Blackberry 9800 Torch – A Huge Disappointment

Research in Motion was a Canadian success story.  I’m speaking in the past tense because in my opinion, they are pretty much done.  Like the old saying goes, ‘stick a fork in it, it’s done.’

They had a really nice niche market for a very long time.  Problem is, other much more capable and innovative companies have seen the opportunity, have focused their attention and have not only come to the fight but are handily kicking RIM’s ass.

Apple showed us what a smartphone could truly be.  The introduction of the iPhone in 2007 truly marked a groundbreaking day of innovation.  They showed the industry a whole new concept of what a smartphone could be all about and got the attention of the world.  This alone began to cast a shadow of doubt on RIM.  Analysts began to speculate and wonder if RIM would respond in kind with something that would balance the favour back on their side.  Sadly, RIM’s response was the Blackberry Storm – a dismal attempt at trying to copy the very successful iPhone, which incidentally was in its’ second generation, namely the iPhone 3G.

Apple followed up the success of the 3G with the introduction of the 3GS in 2009.  RIM tried again to capture the attention with their new and improved Storm 2.  Again, a dismal failure by comparison.  Another player also garnered a lot of speculation and attention that year.  Google announced the Android operating system specifically for mobile devices and started to have an uptake later that year.

Apple yet again innovated in the marketplace with the introduction of the iPhone 4 introducing the best display ever produced for a mobile phone coupled with a completely new capability, Facetime, which provides an incredibly simplistic way to initiate a two-way video conference call.  Google introduced Android 2.1, then 2.2 with major manufacturers such as Samsung, HTC and others introducing amazing devices that capitalized on the features and capabilities.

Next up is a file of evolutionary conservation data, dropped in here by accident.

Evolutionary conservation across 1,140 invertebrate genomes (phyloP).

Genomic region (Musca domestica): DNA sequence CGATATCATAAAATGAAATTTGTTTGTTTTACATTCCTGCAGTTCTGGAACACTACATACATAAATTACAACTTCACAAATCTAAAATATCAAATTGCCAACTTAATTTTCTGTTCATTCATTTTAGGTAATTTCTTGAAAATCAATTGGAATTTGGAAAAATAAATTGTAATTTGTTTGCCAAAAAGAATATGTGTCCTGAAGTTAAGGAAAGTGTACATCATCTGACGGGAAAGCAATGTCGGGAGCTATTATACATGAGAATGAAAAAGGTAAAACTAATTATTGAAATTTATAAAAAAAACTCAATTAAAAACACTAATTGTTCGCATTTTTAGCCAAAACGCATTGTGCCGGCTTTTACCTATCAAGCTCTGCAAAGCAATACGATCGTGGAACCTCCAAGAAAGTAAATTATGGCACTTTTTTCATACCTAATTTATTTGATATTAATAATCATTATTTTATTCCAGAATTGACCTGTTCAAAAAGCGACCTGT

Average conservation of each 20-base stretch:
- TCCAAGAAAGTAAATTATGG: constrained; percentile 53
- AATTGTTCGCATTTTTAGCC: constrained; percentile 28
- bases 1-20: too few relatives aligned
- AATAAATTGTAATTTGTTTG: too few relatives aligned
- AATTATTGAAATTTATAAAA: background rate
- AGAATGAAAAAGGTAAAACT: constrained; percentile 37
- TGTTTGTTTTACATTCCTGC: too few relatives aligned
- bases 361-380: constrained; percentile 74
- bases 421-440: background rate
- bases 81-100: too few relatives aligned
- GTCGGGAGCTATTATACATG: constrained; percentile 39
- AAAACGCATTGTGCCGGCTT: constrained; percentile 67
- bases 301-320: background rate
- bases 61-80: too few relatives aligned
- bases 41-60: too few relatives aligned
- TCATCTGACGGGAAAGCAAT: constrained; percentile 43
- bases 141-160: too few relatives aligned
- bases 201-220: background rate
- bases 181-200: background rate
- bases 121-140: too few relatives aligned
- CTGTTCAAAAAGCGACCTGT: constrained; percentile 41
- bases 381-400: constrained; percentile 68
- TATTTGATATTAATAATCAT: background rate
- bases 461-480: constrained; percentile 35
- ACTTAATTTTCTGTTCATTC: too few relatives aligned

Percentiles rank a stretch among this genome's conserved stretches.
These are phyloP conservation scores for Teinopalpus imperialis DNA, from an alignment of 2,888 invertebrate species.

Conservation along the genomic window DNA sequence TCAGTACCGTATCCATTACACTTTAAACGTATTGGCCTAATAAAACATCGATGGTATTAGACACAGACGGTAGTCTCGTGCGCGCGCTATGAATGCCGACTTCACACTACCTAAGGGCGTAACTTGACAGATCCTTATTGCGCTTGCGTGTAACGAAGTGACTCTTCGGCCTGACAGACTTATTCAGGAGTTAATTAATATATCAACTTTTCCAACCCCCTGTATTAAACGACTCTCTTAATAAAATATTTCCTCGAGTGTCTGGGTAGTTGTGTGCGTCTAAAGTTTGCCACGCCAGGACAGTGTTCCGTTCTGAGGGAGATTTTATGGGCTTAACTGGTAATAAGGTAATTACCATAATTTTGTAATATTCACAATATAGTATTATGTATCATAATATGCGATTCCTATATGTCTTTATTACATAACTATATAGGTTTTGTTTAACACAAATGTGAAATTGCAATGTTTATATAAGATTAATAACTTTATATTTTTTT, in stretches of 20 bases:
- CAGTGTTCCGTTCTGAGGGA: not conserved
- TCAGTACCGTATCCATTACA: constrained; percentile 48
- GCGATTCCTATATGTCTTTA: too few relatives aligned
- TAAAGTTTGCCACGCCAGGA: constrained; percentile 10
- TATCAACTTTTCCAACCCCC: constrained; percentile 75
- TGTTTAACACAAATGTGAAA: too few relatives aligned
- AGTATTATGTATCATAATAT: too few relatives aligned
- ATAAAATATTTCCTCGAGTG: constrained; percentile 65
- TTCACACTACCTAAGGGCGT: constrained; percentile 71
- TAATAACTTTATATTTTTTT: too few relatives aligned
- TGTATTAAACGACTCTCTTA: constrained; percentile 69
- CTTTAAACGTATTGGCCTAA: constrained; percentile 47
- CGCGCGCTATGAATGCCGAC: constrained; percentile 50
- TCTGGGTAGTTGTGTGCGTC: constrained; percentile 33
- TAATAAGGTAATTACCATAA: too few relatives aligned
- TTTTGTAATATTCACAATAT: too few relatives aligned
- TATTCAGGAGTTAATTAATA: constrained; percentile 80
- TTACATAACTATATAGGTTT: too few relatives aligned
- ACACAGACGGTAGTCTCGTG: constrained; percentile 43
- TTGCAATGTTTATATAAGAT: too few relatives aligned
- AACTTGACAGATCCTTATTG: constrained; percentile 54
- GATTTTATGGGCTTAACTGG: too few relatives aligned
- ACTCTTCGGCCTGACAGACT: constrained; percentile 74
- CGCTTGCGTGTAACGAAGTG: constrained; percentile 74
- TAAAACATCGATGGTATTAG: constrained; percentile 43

Now RIM responds with what was supposed to be the product that would save the company and regain their position as the premiere corporate mobile device.  Well, in my opinion, they have seriously missed the mark here and have yet again introduced a product that will be viewed in history as a dismal failure.  RIM has not innovated and provided anything compelling that would provide any significant benefits or capabilities.  Comparing the Blackberry Torch 9800 against the Apple iPhone 4, specification against specification, it becomes very clear that the Torch is a pale comparison.

I confess that this saddens me.  Why is it that successful Canadian technology companies can initially gain respect and credibility in the marketplace only to drop the ball and let their competitors overtake their market share?  This was certainly the story with Nortel Networks and yet again, history repeats itself.

RIM, it was a good ride while it lasted.  For my money, my bets are on Apple and Google.

About Grant Fengstad

I’m a technology professional in the travel and transportation sector and have been very involved with the Internet for over 20 years.